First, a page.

Pauline and George

The girl lay on a blazing white towel, short legs sprawled in front of her. Shadows, as black as her bathing costume, cast her into a negative. Hearing large feet crunching on the gravel path, she sat up, scowling. She ran her hands through her untidy bobbed hair as she called across the lawn.

“Where have you been? Bill will think you an ungrateful beast to disappear from his party for the whole weekend!”

“I’ve only been gone for a few hours, and nobody at all was awake when I left. I hardly think you’ve been missing me quite so much as you make out, my dear.”
George yawned, stretching his long body out on the springy yellow-green grass beside her.

This exaggeration was typical of his fiery, self-absorbed sister. There was nothing to be done about it though. Pauline absolutely refused to be squashed. Whatever was said to her, she bounced it off like India rubber.

“I suppose you were off with your camera, darling, so I shall forgive you. Mr Oliver arrives this afternoon, though, so you will have plenty to photograph here. Oh, I am longing to meet him!”

“I should say so! Bill pulled off quite the coup getting him to stop off in this sleepy corner of Devon.”

“I expect he’s terribly tired from raising such Hell in Paris.” Pauline lit the cigarette she had been dangling between two chipped, red-tipped fingers, and inhaled in her nervy way. She tossed the pack to George.

“You will photograph him, of course? It could be quite the coup for you too.”

“I’ve talked it over with Bill and he’s OK with me making a pitch, anyway. Said some jolly flattering things about my plates in June’s Vogue to boot.” He smoothed his hand over his already impeccable hair and tried without success to look modest.

“So he should, darling, they were splendid.” Pauline looked vaguely out past the house at the sea view, which looked, in the dazzling sunlight, as flatly pretty and unremarkable as any cheap magazine illustration.
“I shall be feted as a genius one day, like you and Edward Oliver.”

“It’ll never happen, my dear, you’re a woman. And a beautiful one too. Doomed never to be taken seriously.”

“Only you would think to mix such flattery and beastliness together! I mean to be a great artist, just you watch!” She threw a crumpled paperback in the general direction of his head, and, laughing, went in to dress for luncheon.

Joyce 1

Maude was dead. Joyce’s eyes darted over the print again and again, searching for a way to make it someone else’s tragedy. To say “How awful!” and turn the page. She stared stupidly around the dining room. Sunlight glowed softly on the warm wooden table. The breakfast set with the dandelions and daisies was laid out. Her tea was still warm. There were eggs. She gasped, making herself choke. Eggs!

Joyce had been absorbed in her own misery for so long. She was used to a dull ache of jealousy when she thought of her former friends. So envious of the easy relationship between Maude and her tall, fair-haired husband, with his light, teasing ways. Francis. Francis, who had shot Maude and then himself. Killed her. Because of money?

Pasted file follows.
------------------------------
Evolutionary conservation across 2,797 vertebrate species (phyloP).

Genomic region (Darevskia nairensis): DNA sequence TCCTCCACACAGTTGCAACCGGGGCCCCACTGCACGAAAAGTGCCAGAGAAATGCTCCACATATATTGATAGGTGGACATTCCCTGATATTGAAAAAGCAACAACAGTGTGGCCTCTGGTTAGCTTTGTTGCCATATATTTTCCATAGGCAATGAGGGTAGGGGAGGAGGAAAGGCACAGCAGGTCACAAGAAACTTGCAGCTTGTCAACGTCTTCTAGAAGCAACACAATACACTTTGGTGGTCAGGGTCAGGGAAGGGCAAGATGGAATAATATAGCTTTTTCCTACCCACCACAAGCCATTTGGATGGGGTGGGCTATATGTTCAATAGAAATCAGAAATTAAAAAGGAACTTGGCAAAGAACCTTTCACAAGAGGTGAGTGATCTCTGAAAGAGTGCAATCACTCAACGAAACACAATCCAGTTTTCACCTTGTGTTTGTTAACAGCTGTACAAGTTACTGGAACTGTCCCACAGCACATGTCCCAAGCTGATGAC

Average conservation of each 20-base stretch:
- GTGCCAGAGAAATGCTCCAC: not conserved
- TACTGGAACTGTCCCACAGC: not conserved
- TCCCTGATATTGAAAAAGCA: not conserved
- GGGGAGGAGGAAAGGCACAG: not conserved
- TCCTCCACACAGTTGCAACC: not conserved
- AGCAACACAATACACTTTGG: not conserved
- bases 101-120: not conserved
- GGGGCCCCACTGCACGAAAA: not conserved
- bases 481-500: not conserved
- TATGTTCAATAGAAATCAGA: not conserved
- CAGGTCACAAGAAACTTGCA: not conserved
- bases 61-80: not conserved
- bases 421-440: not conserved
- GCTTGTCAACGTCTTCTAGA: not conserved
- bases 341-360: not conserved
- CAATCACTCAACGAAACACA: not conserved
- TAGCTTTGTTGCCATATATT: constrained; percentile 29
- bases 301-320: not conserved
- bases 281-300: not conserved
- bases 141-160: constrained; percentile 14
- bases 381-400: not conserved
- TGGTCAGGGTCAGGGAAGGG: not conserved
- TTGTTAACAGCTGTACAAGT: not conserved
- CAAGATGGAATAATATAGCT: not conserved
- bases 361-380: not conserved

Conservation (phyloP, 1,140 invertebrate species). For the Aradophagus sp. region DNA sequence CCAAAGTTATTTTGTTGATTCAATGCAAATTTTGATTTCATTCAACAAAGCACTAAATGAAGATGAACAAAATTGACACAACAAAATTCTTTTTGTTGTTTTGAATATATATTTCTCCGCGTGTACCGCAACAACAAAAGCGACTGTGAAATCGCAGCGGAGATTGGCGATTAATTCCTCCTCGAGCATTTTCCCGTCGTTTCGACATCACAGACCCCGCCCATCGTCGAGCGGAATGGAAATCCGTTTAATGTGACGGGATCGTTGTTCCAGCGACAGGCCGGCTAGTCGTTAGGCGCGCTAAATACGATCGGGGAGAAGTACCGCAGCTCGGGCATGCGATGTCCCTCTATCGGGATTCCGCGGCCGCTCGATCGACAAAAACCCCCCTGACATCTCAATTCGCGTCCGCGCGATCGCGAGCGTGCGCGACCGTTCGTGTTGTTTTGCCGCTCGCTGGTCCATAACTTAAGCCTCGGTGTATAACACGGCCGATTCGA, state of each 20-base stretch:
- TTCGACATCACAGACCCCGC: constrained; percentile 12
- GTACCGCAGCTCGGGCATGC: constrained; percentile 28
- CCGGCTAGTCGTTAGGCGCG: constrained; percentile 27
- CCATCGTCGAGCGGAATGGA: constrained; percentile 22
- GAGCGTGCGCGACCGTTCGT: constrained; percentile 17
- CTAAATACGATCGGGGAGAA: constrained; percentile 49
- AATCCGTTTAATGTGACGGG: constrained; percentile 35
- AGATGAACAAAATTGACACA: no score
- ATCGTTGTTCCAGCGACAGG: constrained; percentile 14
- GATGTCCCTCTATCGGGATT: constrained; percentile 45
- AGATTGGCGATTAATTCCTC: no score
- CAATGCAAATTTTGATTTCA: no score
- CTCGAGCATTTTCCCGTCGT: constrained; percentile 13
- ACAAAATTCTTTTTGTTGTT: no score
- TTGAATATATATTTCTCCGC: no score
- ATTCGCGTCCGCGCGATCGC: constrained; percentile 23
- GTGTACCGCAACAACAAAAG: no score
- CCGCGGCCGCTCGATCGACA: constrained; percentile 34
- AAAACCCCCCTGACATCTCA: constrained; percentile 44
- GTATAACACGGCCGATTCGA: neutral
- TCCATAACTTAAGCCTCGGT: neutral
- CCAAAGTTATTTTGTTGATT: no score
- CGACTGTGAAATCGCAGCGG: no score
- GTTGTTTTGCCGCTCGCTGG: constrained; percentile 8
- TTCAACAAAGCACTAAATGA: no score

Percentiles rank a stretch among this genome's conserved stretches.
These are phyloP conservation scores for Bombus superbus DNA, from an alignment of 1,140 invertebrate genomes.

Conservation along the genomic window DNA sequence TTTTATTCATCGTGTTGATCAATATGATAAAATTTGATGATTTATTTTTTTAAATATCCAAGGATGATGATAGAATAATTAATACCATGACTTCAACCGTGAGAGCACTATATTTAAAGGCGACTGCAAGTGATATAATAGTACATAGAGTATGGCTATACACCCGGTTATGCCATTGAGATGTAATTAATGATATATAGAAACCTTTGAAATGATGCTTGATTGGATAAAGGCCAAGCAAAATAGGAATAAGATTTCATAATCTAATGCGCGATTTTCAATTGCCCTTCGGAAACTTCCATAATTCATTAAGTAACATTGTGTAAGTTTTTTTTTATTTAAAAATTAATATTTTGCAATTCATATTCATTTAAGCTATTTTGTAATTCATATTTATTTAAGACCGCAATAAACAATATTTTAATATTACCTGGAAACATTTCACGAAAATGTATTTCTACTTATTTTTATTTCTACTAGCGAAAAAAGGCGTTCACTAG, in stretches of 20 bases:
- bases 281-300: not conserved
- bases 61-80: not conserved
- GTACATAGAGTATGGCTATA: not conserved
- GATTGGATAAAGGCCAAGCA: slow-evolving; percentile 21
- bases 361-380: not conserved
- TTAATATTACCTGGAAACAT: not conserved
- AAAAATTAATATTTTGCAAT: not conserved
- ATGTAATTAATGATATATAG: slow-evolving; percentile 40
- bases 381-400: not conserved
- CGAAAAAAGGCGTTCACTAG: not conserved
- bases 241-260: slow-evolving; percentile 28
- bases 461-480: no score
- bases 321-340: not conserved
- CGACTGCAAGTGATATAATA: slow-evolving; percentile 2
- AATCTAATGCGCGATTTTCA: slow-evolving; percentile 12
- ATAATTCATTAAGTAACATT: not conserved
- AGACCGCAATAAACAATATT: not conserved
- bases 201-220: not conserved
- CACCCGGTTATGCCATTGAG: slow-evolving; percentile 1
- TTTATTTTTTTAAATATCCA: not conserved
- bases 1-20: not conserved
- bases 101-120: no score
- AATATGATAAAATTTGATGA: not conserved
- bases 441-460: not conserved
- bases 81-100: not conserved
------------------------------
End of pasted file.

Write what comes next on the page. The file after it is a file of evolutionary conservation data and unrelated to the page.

She stood up too suddenly and swayed. But it was unthinkable to give way in here. She steadied herself at the garden door, and, out of long habit, reached for a hat. She ran down to the end of the garden and wept ragged, hysterical tears of rage.

It was only after she was curled, hollowed out, on the bench, that she remembered Edith. The girl must be eighteen or nineteen. Had she been engaged? If so, it was likely that was over. Where was she living?

Humiliation rose red through her. She ought, for the sake of her childhood friend, invite the girl to stay, at least for a short while. Offer her a refuge in her time of trouble. But anywhere where Peter was was no refuge at all.

Joyce 2

Joyce paused, listening to the silence with her hand on the door frame. She had thought that she was tired of this, years ago. Now she felt so exhausted that even opening the door was a struggle. She glanced at her hand. It looked skeletal, almost translucent. When did I get so thin?

A maid scuttled across the hall below, beetle-like. The present snatched her back. She turned the handle firmly and pushed herself inside.

The drapes were all still tightly closed. The room was lit only by a few guttering candles, making leering shadows in the draught from the door. Gold sparks in the mirror. The fire was out again, of course. She shuddered as the cold hit the back of her throat, leaving behind a tarnished taste like blood. Going behind the easel, she heaved open the chest and took out a blanket. She moved towards the snuffling figure sprawled, deeply asleep, on the daybed. With grim relief, Joyce slipped the bottle from his loose fingers. An impulse of loneliness made her brush his hand, but its sticky clamminess repelled her. She blew out the candles.

Outside, she sank into a wicker chair. The cheerful mosaics that patterned the garden wall mocked her. How long ago it was that she had made them. Bright days, full of laughter. She scolded herself for sentimentality. The early years of their marriage had been at least as full of dramatic shows of temper. When Peter first began drinking heavily, she had raged at him; as if the power of her anger could keep him with her. To find him passed out somewhere in the house would have had her screaming, dragging him up. Now, she was numbly grateful for these hours of peace – more for Peter than herself.